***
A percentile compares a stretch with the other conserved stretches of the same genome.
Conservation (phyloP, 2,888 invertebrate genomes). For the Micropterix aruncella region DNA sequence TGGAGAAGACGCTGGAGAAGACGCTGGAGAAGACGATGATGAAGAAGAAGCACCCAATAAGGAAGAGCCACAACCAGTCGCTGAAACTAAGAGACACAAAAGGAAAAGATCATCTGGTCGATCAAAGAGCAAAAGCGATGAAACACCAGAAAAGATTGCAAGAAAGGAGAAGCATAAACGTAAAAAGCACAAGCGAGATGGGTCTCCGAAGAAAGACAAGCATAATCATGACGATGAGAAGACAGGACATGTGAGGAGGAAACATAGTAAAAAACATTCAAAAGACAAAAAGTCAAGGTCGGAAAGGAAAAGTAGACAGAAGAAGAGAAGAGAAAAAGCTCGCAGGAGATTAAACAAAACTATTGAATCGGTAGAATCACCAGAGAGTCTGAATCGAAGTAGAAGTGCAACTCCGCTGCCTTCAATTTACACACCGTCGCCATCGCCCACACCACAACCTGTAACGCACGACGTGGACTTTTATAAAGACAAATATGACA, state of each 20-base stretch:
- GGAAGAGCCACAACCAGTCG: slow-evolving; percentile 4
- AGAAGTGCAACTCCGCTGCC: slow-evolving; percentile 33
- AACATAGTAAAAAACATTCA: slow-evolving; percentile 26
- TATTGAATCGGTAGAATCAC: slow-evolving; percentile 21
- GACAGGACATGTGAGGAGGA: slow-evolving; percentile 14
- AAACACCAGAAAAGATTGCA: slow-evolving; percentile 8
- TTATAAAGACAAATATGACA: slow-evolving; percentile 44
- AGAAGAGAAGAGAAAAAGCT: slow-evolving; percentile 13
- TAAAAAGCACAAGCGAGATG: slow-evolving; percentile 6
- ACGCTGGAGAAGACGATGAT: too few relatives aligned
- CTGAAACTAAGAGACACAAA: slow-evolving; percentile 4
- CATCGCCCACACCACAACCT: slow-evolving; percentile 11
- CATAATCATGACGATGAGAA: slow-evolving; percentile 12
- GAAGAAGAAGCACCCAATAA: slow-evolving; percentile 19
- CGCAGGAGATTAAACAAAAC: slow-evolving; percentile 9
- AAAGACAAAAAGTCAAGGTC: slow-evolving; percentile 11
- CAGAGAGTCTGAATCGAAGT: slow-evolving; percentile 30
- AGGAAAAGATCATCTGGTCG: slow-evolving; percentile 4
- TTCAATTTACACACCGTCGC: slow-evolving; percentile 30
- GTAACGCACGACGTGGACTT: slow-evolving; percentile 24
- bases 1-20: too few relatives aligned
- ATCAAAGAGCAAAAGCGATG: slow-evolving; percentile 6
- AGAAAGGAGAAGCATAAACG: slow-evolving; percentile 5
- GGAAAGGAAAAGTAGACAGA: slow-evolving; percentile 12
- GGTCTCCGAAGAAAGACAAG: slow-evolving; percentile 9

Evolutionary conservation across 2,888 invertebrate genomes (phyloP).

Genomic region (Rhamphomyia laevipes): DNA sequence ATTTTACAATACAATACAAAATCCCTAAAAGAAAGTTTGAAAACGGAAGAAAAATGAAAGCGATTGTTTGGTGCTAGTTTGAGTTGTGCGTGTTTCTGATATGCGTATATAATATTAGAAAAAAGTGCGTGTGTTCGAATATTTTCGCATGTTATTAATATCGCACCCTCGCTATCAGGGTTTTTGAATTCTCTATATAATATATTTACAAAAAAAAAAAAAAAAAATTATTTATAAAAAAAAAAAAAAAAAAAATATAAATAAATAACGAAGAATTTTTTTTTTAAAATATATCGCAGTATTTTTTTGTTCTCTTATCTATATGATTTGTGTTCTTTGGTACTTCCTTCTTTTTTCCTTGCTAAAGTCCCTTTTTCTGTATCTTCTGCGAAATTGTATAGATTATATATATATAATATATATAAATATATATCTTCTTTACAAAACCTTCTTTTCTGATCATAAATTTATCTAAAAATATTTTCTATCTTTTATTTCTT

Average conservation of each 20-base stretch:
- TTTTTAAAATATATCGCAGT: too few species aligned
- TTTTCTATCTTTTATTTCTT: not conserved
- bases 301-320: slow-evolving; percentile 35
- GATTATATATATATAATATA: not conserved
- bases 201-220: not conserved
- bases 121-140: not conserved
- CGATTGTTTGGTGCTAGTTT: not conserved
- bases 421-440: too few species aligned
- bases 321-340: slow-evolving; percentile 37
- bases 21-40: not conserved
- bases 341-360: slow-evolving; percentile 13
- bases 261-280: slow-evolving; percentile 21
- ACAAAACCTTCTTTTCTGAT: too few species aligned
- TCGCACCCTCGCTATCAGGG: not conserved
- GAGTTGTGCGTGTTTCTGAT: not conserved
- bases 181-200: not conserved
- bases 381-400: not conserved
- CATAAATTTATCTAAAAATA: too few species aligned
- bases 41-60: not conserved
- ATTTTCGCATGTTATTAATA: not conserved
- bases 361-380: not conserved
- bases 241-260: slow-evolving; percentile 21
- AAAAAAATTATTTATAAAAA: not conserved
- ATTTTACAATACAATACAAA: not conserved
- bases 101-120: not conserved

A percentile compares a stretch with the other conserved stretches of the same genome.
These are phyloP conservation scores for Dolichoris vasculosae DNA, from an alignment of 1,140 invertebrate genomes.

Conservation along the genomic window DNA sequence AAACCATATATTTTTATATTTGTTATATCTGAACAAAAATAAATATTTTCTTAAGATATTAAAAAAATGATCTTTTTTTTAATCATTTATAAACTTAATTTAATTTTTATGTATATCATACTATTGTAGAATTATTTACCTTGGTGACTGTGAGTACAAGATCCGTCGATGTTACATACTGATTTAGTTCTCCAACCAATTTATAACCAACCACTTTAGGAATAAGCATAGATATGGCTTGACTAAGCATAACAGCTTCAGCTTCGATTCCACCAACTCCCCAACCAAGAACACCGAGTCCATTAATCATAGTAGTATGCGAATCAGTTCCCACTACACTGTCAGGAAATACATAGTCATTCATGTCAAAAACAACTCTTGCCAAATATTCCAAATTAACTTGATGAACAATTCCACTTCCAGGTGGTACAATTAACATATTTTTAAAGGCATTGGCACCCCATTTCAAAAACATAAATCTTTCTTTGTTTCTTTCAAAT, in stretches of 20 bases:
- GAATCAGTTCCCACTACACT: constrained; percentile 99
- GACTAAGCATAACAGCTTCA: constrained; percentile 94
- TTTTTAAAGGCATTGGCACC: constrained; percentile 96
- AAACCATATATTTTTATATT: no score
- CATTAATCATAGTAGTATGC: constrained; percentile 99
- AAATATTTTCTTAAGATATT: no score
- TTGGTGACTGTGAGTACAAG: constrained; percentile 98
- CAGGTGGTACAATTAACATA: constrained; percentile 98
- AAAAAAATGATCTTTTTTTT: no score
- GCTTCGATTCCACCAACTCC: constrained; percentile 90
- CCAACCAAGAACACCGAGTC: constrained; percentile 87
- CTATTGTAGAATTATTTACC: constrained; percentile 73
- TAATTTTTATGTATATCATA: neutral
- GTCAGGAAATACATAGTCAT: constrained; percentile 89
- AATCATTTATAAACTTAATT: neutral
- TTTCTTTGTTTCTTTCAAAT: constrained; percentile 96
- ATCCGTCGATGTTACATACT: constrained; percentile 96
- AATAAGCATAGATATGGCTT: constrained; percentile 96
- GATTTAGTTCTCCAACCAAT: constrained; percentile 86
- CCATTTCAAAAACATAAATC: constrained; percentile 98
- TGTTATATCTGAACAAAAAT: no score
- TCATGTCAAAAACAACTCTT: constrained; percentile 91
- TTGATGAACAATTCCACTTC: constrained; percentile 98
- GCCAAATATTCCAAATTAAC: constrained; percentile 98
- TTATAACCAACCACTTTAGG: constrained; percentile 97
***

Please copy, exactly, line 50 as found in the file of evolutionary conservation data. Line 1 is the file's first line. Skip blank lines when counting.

- ATTTTCGCATGTTATTAATA: not conserved